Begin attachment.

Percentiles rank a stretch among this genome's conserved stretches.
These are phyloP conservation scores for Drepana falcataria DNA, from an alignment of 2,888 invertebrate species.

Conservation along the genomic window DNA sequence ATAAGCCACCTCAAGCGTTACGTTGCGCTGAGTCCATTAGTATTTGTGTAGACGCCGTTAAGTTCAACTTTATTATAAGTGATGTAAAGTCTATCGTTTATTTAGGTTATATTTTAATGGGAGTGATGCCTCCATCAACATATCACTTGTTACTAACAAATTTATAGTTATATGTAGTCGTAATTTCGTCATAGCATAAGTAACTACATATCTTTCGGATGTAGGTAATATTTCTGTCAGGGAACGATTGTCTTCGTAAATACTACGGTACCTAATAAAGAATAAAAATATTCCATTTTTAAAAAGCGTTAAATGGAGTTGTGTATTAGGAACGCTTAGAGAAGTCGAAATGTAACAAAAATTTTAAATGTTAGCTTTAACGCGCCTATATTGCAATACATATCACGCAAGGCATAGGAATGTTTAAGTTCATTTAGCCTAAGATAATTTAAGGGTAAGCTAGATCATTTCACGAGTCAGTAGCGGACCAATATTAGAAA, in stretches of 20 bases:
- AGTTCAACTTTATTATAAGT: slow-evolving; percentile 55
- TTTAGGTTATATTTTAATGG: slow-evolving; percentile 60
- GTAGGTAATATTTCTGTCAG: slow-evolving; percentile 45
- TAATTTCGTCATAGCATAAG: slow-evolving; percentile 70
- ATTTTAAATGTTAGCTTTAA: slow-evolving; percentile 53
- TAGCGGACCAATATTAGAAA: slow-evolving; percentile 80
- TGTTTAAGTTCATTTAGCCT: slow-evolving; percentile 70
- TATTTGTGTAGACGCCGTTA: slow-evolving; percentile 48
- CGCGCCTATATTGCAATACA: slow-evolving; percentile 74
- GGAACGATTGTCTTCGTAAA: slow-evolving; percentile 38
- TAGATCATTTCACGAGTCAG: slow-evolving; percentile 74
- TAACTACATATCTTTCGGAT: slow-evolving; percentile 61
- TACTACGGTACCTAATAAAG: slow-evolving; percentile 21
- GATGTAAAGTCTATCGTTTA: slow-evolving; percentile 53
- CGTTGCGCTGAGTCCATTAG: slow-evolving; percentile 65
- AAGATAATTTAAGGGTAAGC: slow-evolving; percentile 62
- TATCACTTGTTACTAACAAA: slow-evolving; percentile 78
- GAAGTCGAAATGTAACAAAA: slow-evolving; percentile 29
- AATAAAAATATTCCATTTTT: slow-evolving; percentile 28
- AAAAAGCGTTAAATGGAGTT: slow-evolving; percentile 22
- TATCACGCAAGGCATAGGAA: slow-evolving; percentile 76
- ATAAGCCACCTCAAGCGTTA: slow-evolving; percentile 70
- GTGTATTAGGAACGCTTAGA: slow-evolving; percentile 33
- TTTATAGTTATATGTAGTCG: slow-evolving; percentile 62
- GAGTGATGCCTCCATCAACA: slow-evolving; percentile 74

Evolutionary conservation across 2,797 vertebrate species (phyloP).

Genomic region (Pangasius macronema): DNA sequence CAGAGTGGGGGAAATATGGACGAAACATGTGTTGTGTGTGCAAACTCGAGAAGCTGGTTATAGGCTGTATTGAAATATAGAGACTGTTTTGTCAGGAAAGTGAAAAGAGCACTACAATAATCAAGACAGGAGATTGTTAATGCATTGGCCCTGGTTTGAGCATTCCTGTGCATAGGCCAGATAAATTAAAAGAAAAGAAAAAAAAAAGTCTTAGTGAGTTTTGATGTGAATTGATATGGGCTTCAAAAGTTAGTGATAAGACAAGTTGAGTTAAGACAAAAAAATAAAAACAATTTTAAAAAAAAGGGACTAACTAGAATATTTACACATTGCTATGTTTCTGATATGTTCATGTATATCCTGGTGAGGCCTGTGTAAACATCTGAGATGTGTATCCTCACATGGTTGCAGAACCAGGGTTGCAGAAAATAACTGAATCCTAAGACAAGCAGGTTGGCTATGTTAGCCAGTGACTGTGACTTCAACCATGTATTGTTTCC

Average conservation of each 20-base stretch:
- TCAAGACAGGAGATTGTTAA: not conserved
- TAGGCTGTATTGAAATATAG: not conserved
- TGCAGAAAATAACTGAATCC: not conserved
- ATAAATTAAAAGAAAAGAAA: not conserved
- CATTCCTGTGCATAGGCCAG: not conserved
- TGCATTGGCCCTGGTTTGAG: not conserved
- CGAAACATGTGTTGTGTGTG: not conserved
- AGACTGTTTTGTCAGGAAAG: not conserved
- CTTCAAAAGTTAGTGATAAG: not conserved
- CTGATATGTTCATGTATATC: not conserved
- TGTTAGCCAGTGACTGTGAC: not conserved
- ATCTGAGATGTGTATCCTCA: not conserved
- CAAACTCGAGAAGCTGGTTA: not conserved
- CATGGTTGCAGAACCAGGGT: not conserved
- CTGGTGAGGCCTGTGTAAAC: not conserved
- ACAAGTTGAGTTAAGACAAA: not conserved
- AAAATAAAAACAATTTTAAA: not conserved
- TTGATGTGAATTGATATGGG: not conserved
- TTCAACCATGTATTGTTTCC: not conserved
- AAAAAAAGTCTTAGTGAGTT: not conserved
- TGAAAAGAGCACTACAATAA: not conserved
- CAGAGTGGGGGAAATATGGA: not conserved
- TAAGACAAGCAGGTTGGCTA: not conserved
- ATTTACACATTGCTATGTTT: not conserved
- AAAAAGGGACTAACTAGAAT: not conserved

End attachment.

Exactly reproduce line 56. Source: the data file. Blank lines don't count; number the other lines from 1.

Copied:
- AAAAAGGGACTAACTAGAAT: not conserved